Lisa Hilder, its director and treasurer, co-developed the SASH I and II fund and worked closely with Juno and SASC during the project planning phase and will give continued support.
This investment is SASC’s first ‘Midwife’ deal – an arrangement between Juno and existing partners Hull Women’s Network, based at Preston Road Women’s Centre, to help build capacity in UK women’s organisations.
Lisa said: “We are delighted to be working with Juno on this exciting venture – an extension of our successful developmental ‘midwife’ approach to delivering safe accommodation for women fleeing violence and abuse alongside sister organisations all over the UK.”
Mark Bickford, CEO of SASC, said: “There are many women’s aid organisations in the UK like Juno that would like to do more but feel restrained by their current capacity and experience.
“This social investment loan will enable Juno to transform its services. They will own their own properties rather than rely on rented accommodation, making the model more sustainable and significantly increase their accommodation and capacity to support many more women and children across Nottinghamshire escaping domestic abuse.
“We are also thrilled that our previous investee, Hull Women’s Network (Winner), will be using its experiences to help Juno build capacity and grow its housing stock. By working together we’re all contributing to improving the lives of vulnerable women and children and helping them move on.”
Councillor Sajid Mohammed, portfolio holder for neighbourhoods, safety and inclusion at Nottingham City Council, said: “People perhaps wouldn’t know that domestic abuse is the third most common cause of homelessness in Nottingham and we take our commitment to tackling this terrible crime with the utmost seriousness. We understand the devastating effects it has on victims, their children and wider families.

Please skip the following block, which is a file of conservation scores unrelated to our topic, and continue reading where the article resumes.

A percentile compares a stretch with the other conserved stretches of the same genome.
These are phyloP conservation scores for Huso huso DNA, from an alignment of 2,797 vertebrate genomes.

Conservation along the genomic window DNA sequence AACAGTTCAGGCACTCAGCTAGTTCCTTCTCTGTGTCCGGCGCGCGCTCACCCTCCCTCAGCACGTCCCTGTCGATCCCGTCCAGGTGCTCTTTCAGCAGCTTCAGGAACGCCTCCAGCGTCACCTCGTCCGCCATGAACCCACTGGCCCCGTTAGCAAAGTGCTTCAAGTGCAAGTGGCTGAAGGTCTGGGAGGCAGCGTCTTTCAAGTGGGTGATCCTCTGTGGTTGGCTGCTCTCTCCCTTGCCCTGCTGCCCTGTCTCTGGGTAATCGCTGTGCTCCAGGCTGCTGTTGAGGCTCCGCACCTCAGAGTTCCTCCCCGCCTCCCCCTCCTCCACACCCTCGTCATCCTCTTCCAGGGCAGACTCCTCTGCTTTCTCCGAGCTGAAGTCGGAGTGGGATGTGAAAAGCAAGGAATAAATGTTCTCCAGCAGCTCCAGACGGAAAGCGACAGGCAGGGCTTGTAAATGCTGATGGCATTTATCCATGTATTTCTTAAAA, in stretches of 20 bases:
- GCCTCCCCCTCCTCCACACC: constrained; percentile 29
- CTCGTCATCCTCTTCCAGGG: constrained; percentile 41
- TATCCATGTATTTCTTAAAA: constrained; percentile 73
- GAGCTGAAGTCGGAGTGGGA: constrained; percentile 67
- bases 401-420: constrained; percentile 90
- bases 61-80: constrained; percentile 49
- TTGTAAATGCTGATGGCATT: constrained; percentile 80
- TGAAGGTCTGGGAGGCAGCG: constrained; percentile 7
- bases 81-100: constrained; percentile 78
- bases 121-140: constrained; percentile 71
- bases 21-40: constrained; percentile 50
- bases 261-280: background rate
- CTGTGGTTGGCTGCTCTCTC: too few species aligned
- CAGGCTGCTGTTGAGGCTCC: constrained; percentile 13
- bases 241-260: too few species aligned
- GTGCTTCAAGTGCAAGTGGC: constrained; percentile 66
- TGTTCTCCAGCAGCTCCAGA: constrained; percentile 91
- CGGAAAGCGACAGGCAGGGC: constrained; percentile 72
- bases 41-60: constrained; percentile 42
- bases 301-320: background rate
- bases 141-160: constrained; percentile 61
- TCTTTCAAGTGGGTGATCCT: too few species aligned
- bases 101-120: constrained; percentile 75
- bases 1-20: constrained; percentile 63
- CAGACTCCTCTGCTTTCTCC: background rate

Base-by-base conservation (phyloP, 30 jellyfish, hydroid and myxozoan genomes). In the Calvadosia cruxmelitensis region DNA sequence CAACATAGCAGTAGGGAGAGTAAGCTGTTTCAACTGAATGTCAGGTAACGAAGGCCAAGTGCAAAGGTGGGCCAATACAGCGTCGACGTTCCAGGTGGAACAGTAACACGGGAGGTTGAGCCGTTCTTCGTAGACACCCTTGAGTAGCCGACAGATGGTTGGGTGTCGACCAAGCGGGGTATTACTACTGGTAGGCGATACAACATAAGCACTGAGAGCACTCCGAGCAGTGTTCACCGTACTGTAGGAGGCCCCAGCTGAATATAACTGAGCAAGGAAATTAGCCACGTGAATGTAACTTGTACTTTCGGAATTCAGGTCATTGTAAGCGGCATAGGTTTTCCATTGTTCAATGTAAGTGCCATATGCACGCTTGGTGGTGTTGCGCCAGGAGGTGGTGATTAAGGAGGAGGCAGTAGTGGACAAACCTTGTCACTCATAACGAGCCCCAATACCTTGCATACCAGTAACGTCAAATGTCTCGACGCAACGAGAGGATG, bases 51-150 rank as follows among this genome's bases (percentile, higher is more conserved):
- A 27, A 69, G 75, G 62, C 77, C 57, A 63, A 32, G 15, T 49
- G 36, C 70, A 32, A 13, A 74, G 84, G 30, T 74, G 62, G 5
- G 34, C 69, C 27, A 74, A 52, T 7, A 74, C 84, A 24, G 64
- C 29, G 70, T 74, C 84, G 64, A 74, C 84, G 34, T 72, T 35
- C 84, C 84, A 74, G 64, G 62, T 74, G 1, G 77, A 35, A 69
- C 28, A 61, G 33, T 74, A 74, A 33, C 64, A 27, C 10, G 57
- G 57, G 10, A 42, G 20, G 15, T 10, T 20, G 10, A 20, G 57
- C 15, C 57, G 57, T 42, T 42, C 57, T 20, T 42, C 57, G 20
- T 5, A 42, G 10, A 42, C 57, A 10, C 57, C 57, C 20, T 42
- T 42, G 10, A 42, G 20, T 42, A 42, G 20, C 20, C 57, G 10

“Juno has built incredible partnerships in our city and together they’re transforming the way we deliver services for survivors of domestic abuse – a huge part of this is providing refuge and a place to get back on their feet.
“The council continues to provide funding for safe places but we know that, sadly, current need far outstrips capacity. We’re therefore delighted that Juno has secured this significant funding and will work side-by-side with them to support both child and adult survivors into the future.”
Councillor Scott Carlton, Nottinghamshire County Council’s cabinet member for communities and public health, said: “We are delighted that this funding has been secured to help more women and children receive the support they need in good quality housing. This new approach will make a huge difference in helping them rebuild their lives in safe and secure long-term tenancies.”
Caroline Henry, Nottinghamshire’s police and crime commissioner, said: “Too many people are affected by domestic abuse and violence. Juno Women’s Aid is there to help and offer a range of services to help women and their families live free from fear, and it is great that this funding means they can help more people with housing options.”